Of course, most undocumented students keep their status quiet for fear of deportation or the stigma attached to being illegal. But as the wait for immigration reform continues and the obstacles to a normal life become more apparent, more are pushing their fears aside and speaking out.

Juan, an undocumented college student who asked that his last name not be disclosed, is the director of communications for, a group that connects reform advocates around the country. Although Juan recognizes that speaking out is a risky decision that may not be right for everyone, he also believes that undocumented students need to take their futures into their own hands.

According to Juan, the open advocacy is a powerful tool clarifying misconceptions about the undocumented student experience. He recalled a recent rally in South Carolina where undocumented students were confronted by an angry crowd member, yelling at them for being illegal and telling them to return to their countries. He reported that by the end of the rally this audience member was hugging the students after having heard their personal stories.

Relative to more comprehensive immigration reform, the DREAM Act already has a broad support base because it targets a specific population and requires that beneficiaries contribute to society, either through military service or higher education. Many scholars also agree on the economic importance of the bill.

A 1982 Supreme Court decision requires that students have access to a primary and secondary education regardless of their immigration status, but there are no similar measures regarding higher education. Edward Schumacher-Matos, who directs the Harvard Inter-Faculty Initiative on Immigration and Integration Policy and Studies, believes the primary reason to pass the DREAM Act is that it is in the country’s best interest.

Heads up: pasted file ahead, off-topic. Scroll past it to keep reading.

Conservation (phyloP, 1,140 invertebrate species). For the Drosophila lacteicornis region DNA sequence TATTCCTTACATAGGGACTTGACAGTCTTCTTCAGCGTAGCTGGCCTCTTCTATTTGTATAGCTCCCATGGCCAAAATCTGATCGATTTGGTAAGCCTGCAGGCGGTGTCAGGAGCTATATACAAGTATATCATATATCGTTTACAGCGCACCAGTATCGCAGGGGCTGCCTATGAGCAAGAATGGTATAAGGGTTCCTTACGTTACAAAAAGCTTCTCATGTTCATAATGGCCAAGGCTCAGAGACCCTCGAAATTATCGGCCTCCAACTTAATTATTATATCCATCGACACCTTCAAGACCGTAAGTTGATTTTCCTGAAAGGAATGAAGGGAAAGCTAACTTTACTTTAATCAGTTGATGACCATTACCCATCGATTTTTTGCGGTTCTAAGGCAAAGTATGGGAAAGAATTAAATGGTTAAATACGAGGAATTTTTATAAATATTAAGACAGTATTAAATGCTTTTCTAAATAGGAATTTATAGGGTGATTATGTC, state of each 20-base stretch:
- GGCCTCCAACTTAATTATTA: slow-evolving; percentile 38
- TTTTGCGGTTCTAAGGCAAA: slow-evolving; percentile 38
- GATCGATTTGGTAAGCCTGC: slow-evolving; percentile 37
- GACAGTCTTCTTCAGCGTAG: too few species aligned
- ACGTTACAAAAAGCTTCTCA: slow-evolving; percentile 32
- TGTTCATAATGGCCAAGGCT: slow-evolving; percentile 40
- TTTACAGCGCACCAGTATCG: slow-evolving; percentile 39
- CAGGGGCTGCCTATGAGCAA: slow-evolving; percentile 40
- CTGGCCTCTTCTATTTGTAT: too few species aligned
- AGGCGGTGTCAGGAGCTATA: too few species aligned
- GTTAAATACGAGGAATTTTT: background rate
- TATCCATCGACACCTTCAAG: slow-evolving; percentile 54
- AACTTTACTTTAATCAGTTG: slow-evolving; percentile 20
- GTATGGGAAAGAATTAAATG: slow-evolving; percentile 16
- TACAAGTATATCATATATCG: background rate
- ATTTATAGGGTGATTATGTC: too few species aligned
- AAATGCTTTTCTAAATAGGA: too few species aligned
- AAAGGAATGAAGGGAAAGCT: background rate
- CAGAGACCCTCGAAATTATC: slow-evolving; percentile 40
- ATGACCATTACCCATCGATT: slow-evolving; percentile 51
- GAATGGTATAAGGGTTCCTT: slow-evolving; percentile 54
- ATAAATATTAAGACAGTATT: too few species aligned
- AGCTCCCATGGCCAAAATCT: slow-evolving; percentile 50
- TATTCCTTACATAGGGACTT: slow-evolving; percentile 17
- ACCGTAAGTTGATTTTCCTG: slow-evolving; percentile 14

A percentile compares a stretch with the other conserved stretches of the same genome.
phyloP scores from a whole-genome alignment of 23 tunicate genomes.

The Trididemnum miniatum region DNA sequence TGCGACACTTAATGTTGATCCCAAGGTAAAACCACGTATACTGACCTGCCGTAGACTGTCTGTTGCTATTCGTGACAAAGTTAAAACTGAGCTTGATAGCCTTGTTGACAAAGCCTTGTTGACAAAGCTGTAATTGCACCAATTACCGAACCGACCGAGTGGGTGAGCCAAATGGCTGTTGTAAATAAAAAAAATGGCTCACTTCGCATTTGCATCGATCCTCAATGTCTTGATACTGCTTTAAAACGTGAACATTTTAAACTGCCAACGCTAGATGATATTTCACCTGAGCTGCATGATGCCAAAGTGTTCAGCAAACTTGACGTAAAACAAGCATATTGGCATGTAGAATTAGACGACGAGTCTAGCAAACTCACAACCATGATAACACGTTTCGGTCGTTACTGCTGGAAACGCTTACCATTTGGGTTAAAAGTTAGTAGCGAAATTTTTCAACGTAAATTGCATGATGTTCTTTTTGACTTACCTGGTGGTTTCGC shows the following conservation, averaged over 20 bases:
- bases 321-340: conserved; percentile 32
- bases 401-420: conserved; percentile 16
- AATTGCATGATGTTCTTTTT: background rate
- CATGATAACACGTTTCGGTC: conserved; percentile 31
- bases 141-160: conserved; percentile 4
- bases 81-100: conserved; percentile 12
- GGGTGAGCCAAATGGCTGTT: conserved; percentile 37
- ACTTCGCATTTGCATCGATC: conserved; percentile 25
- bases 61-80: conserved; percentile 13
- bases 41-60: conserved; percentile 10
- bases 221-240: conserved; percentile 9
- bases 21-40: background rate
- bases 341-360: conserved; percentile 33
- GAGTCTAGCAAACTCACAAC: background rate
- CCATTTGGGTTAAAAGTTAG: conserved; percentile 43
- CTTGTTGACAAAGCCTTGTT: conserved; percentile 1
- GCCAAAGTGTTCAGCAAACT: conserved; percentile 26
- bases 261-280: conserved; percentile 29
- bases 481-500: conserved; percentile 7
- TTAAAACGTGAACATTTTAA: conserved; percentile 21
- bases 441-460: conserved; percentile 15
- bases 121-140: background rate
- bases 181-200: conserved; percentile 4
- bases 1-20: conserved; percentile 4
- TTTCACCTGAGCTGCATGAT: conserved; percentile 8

“We have invested so much in training and educating this group of young people,” he says. “If they’re good enough and have responded enough to be able to get to go to college, then we as a country need these people and should want these people.”

While many undocumented students may have day-to-day experiences similar to those of their documented peers, the fundamentally restricted structure of their opportunities becomes clear when it comes to certain milestones: 16th birthdays do not mean driver’s licenses, and high school graduations do not open the doors to college or a job.

“Every year, there are more and more students who are kind of filtered into this pathless existence,” says Melissa Tran ’10, current president of Harvard College Act On A Dream, in reference to the estimated 65,000 undocumented students who graduate high school each year.

Because they are guaranteed a K-12 education, the first major limitation that most undocumented students face comes when they look ahead to college. Although there is no federal law barring universities and colleges from accepting undocumented applicants, these students are ineligible for federal financial aid, and most private aid and scholarships are restricted to legal residents.

Eleven states currently offer in-state tuition for undocumented students, who often still struggle to pay these lower rates. Many students work on the side to put themselves through community college, often only able to take a few credits at time.